Keepin’ it real: what can we do about language change?

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INTERVIEWAs an editor and writer of English language materials, I’d like to think that I never make grammar or spelling mistakes.  However, the other day, a colleague of mine kindly pointed out an error in one of my blog posts.  I had unwittingly erred by writing ‘with regards to‘.  She went on to explain that we either said ‘with regard to‘ or ‘as regards + noun’.  Indeed, the Macmillan Dictionary, Cambridge Dictionary Online and Oxford English Dictionary corroborated her explanation.  The result? I resolved to correct my blog posts.   However, this piece of well-meant feedback did raise a question in my mind.  Am I alone in making this mistake?  It seems not. There are 56 examples of ‘with regards to’ occurring in spoken and written English cited by the British National Corpus and a quick search of Google yielded 278,000 hits on Google News and over 600,000 on Google Books.  The incidence of the correct form is far higher, but I wonder whether this will be the case in a few years’ time.  How often does a non-standard form of English have to be used in order to find its way into dictionaries and grammar guides?

Linguistic traditionalists would like to think that grammar rules are immutable, but as Jennifer Jenkins observes,’Language is of its nature unstable. It is essentially protean in nature, adapting its shape to suit changing circumstances’1. It follows that descriptive grammars of English have to change with it.  As widely-recognised authorities on the English language become more and more willing to include non-standard English variations, it is perhaps inevitable that the division between what is judged to be standard English and what is not becomes indistinct.  Here’s an example of this blurring in action – Scott Thornbury describes the acceptability of the form ‘comprised of‘ in the passive voice.

[pullquote] ‘Language is of its nature unstable. It is essentially protean in nature, adapting its shape to suit changing circumstances'[/pullquote]

What do teachers and learners of English do with this information?  Can IELTS students around the world safely start to use ‘comprised of‘ in their Task 1 graph descriptions?  There is a danger in their doing so, perhaps.  Published grammar guides warn against using non-standard English forms in exams.  For example, English Grammar Today points out that both didn’t use to and didn’t used to are common, but we shouldn’t use the latter spelling in exams.  As far as exams go, at least, it is better to play on the safe side.

This leads me to draw the conclusion that our choices about the language we use needs to be determined, at least in part, by the expectations of our audience and the context in which we are operating.  If I apply this to my EAL learners, the majority of whom want to study alongside native English speakers at prestigious universities in the UK, I could presume that I would be doing them a disservice by allowing them to use non-standard English forms, however pervasive these forms might have become.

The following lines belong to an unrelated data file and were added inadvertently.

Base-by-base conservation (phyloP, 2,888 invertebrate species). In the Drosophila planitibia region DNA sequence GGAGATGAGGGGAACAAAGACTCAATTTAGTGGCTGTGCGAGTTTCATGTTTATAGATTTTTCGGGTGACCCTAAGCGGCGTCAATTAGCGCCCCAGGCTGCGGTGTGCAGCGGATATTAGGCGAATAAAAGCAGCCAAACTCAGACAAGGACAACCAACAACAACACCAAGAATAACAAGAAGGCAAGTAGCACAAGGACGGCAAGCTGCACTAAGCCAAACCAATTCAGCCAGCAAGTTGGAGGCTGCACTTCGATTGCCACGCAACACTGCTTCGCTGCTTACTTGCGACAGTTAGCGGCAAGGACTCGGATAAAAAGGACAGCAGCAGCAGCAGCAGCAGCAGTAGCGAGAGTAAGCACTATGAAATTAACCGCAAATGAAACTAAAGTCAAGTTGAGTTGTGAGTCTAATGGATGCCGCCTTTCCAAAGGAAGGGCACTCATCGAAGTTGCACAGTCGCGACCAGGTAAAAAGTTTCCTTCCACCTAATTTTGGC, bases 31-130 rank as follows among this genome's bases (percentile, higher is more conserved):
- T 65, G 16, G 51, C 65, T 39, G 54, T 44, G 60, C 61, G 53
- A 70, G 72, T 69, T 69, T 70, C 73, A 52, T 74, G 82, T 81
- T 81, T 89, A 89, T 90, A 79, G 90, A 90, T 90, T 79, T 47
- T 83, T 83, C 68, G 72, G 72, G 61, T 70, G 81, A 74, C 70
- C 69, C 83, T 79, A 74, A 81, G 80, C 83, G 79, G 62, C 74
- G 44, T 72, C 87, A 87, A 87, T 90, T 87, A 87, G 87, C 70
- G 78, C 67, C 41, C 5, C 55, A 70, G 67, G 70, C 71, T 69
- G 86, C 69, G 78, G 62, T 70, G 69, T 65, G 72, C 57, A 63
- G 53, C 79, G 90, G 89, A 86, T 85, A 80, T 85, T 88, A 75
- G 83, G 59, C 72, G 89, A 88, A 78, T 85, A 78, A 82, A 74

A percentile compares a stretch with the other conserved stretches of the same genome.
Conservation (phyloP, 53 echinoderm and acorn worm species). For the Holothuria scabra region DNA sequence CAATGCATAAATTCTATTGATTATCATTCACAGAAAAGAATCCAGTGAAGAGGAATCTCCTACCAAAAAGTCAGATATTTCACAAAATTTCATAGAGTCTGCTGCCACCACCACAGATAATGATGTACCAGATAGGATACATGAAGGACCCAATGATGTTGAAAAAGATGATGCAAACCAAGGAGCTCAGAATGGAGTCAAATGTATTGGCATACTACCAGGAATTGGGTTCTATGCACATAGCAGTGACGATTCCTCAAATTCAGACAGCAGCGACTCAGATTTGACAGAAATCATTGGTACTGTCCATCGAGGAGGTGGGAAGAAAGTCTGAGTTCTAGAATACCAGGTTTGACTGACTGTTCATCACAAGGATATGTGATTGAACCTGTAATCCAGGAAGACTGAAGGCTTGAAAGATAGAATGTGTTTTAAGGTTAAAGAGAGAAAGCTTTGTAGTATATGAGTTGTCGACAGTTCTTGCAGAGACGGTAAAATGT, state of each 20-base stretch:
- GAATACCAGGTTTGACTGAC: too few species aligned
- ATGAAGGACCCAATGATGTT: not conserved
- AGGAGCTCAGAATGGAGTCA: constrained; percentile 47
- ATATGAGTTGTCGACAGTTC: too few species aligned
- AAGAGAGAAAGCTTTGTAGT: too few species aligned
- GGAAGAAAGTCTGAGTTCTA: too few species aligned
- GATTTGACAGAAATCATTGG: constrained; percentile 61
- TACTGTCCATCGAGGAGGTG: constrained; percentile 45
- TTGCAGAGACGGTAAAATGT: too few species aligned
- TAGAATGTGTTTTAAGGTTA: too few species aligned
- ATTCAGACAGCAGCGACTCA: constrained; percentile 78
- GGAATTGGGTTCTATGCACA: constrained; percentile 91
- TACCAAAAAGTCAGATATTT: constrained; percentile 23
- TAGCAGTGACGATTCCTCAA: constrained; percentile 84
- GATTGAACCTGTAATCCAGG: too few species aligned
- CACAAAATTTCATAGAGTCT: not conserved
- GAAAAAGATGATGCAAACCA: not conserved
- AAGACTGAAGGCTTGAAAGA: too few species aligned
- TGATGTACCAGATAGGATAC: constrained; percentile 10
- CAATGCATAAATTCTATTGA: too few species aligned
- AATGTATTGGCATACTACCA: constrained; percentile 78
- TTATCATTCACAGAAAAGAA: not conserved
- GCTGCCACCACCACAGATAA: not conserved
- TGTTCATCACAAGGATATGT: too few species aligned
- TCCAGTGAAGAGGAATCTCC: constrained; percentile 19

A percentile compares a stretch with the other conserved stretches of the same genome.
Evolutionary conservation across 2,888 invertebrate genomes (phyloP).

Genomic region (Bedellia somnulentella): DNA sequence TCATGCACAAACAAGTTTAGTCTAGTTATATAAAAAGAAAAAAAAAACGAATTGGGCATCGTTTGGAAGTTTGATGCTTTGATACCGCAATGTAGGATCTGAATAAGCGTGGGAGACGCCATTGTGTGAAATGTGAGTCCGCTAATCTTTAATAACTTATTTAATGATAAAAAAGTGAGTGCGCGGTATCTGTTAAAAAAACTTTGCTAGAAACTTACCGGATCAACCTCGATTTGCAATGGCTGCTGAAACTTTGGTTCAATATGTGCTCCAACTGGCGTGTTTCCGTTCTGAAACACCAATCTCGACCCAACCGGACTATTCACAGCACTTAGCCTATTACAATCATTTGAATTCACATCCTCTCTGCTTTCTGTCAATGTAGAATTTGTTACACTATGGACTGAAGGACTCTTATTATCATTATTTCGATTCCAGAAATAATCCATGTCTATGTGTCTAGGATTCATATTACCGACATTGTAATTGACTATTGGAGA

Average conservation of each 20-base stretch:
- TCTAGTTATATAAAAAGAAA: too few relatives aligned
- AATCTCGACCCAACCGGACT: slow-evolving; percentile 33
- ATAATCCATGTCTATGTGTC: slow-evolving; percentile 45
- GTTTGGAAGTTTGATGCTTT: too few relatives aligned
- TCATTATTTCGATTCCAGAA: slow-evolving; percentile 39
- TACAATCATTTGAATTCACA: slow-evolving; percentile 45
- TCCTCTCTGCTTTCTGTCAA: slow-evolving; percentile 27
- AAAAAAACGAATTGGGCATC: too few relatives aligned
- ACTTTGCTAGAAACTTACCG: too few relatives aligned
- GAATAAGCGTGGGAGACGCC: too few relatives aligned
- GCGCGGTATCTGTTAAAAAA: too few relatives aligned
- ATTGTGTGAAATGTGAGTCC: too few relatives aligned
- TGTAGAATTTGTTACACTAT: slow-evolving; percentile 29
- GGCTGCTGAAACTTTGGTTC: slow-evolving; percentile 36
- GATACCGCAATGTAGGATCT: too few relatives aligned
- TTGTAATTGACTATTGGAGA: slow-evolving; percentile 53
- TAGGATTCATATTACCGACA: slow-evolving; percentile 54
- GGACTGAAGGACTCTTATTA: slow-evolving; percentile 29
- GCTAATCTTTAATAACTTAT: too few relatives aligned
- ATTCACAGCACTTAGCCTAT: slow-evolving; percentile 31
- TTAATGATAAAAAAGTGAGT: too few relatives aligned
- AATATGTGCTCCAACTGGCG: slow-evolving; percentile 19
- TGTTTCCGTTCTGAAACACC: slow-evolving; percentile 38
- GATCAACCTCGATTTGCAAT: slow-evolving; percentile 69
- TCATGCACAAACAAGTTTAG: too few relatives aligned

The importance of context has implications for coursebooks as well.  As coursebooks have to cater for learners who want to use English for a wide range of purposes (one of which is likely to be speaking to other non-native speakers) should they continue to teach standard forms only, or should they be including descriptions of commonly  used non-standard forms?  ELF proponents would, I think, argue for the inclusion of non-standard forms.  However, would this be helpful for a pre-intermediate student, for instance, who is trying to get their head around the basics of the English grammatical system? Should, then, information on non-standard forms just be reserved for those learners studying at B2 level and above?  I don’t have the answers, but I think it’s worth asking the questions.

1 Jenkins, J. 2003. World Englishes: A resource book for students. London: Routledge, p. 166

3 Comments

  1. This is not the first time I have felt like cheering while reading one of Verity’s blogs. I am impressed by the clarity of her presentation of the issues, and its practicality. We do indeed have to take into account our students’ needs at various stages of language learning – “didn’t use to” fits into the pattern of regular verbs to which the elementary and lower intermediate learner has become accustomed, for instance: “didn’t go”, “didn’t look”, “didn’t say” – as well as the standards by which they are going to be judged, not only in English language examinations but
    even in Oxbridge interviews. It is indeed hard to decide at which point one goes with the flow as far as changes in language are concerned. I’ve no doubt that I could find many instances of the confusion of “imply” with “infer” in contemporary corpora, but I can’t imagine myself allowing students to follow this example in the foreseeable future!

    • Thanks Penny. Sounds interesting. I’d love to know how to do this – is it straightforward?

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